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Topics in Antiviral Medicine ; 29(1):238, 2021.
Article in English | EMBASE | ID: covidwho-1250842


Background: The accuracy of rapid antigen tests (RAT) SARS-CoV-2 for in children is unknown. Our aim was to determine the diagnostic accuracy and concordance of the RAT PanBioTM (Abbott) compared to RT-PCR in nasopharyngeal smear (NPS) samples, in symptomatic pediatric population. Methods: This is a descriptive, retrospective, multicentre clinical study nested in a prospective, observational, multicenter cohort study. We included pediatric patients aged 0 to 16 years with symptoms consistent with COVID-19 of ≤5 days of evolution, attended in the Emergency Departments of the seven centers involved. A total of two consecutive NPS were obtained from each patient: one was employed to perform the RAT and the other to perform RT-PCR. Sample size for a non-inferiority study was calculated considering 80% power, for a 5% prevalence and a 90% sensitivity, using RT-PCR as the gold standard reference. A confusion matrix was displayed. Non-inferiority of sensitivity and specificity between diagnostic tests was assessed using the McNemar's test. The agreement between the two methods was calculated using Cohen's kappa index. Results: A total of 1620 patients were tested in 7 hospitals. The overall sensitivity for RAT PanBioTM was 45.4% (95%CI, 34.1-57.2), and specificity was 99.8% (95%CI, 99.4-99.9) (Figure 1). The positive predictive value (PPV) for this 4.8% prevalence was 92.5% (95%CI, 78.6-97.4). The negative predictive value was 97.3 % (95%CI, 96.8-97.8). Positive likelihood ratio (PLR) was high - 233.8 (IC 95%, 73.5-743.3), and negative likelihood ratio (NLR) was low - 0.54 (95%CI, 0.44-0.67). Conclusion: Compared to RT-PCR, the sensitivity of the RAT PanBioTM was low in children with <5 days of symptoms of COVID-19. The specificity and PLR were good, and the NLR and concordance with RT-PCR were only moderate. These results suggest that the test is very good when the result is positive, and that the test has only a limited value when the result is negative. In relation with screening and public health policy, these results should be interpreted considering also rapidness, availability and false positives ratio compared to RT-PCR or other tests.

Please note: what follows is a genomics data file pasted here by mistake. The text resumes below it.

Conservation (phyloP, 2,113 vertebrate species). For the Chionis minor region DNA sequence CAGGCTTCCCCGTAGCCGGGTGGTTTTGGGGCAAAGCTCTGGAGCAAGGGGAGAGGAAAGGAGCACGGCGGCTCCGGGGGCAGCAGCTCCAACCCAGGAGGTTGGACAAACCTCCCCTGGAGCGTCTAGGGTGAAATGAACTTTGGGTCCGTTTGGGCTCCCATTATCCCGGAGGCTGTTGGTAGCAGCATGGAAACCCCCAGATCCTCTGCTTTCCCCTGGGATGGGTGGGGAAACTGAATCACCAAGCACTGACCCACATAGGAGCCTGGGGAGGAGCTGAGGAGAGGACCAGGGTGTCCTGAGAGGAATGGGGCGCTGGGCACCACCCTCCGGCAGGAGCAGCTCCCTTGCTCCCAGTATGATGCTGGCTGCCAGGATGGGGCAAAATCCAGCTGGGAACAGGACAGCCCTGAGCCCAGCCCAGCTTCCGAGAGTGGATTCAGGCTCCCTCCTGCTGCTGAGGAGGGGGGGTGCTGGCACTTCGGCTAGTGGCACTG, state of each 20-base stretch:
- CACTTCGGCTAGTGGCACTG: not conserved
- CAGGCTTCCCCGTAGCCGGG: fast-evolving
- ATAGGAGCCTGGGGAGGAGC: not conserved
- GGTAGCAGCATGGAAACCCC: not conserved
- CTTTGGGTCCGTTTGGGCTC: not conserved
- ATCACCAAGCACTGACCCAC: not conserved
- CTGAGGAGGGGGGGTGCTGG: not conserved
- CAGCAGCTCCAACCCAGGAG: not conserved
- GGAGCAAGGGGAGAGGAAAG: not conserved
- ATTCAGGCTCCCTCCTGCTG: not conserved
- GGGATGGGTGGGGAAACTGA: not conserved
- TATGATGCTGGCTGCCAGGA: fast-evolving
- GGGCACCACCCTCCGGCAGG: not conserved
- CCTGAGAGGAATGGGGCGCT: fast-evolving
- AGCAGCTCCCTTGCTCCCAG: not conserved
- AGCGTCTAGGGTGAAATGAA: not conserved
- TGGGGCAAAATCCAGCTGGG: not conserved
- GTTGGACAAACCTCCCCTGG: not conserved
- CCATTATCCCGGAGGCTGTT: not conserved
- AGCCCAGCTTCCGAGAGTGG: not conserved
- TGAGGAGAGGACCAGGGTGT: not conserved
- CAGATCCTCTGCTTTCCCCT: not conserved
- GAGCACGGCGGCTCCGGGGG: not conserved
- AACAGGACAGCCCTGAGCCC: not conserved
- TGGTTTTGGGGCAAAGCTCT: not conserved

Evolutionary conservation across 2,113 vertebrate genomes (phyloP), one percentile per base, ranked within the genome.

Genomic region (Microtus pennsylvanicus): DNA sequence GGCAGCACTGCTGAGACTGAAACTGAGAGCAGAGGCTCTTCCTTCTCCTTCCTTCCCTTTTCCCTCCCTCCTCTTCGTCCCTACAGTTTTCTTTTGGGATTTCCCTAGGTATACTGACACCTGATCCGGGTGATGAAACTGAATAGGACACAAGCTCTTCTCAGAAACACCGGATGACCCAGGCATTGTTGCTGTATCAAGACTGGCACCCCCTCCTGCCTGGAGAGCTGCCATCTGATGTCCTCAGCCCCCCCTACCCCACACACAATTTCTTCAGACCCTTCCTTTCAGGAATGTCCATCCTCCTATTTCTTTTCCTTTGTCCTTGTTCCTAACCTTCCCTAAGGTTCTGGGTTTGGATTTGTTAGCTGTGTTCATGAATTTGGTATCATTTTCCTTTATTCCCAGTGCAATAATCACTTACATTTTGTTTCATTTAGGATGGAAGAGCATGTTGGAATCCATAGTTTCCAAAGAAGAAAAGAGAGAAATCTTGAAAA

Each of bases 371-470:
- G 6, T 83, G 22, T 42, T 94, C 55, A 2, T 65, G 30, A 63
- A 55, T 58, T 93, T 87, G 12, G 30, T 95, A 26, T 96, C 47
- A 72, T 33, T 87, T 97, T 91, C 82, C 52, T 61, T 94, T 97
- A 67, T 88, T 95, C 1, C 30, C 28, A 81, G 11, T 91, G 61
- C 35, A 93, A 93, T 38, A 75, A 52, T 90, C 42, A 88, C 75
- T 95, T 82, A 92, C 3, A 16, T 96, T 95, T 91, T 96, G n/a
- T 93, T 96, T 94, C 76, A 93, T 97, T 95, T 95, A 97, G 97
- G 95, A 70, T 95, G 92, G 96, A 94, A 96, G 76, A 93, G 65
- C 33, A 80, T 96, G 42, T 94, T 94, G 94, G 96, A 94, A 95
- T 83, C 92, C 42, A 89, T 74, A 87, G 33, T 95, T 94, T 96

Topics in Antiviral Medicine ; 29(1):238-239, 2021.
Article in English | EMBASE | ID: covidwho-1250766


Background: This study aimed to identify the different syndromes presented in hospitalized children with SARS-CoV-2, to analyze if the clinical features and biomarkers confer different risk depending on the syndromes, and to create a predictive model to anticipate the probability of the need for critical care Methods: We conducted a multicenter, prospective study of children aged 0 to 18 years old with SARS-CoV-2 infection in 52 Spanish hospitals. The primary outcome was the need for critical care: defined as the combined outcome of admission into a PICU, and/or need for respiratory support beyond nasal prongs. To understand the probability of needing critical care according to the diagnostic group and for each risk factor, a Bayesian multivariable model was applied. To build a predictive model of critical care, a naïve Bayes algorithm was implemented in a web app. Results: 292 children were hospitalized from March 12th, 2020 to July 1st, 2020;Of them, 214 (73.3%) were considered to have relevant COVID-19 (r-COVID-19). Among patients with r-COVID-19, 24.2% needed critical care. Out of 214 patients, 22.4% were admitted into a pediatric intensive care unit, 41.6% required respiratory support, and 38.8% presented complications (mostly cardiological). Four patients (1.8%) died, all of them had severe comorbidities. We identified 11 primaries diagnoses and grouped them into 4 large syndromes of decreasing severity: MIS-C (17.3%), bronchopulmonary (51.4%), gastrointestinal (11.6%), and mild syndrome with complications (19.6%). In the predictive model, the predictors with higher relative importance were high C-reactive protein, anemia, lymphopenia, platelets <220 000/mm3, type of syndrome, high creatinine, and days of fever. The different risk factors increase the risk differently depending on the patient's syndrome: the more severe the syndrome, the more risk the factor confers. We developed an online risk prediction tool to quantify the risk of critical disease (https://rserver.h12o. es/pediatria/EPICOAPP/, username: user, password:0000) Conclusion: We described the spectrum of r-COVID-19 in hospitalized children, consisting of 4 large syndromes of decreasing severity: MIS-C, bronchopulmonary syndrome, gastrointestinal syndrome, and a mild syndrome with complications. The risk factors increase the risk differently depending on the syndrome. A Bayesian model was implemented in an online app to anticipate the individual risk of critical care.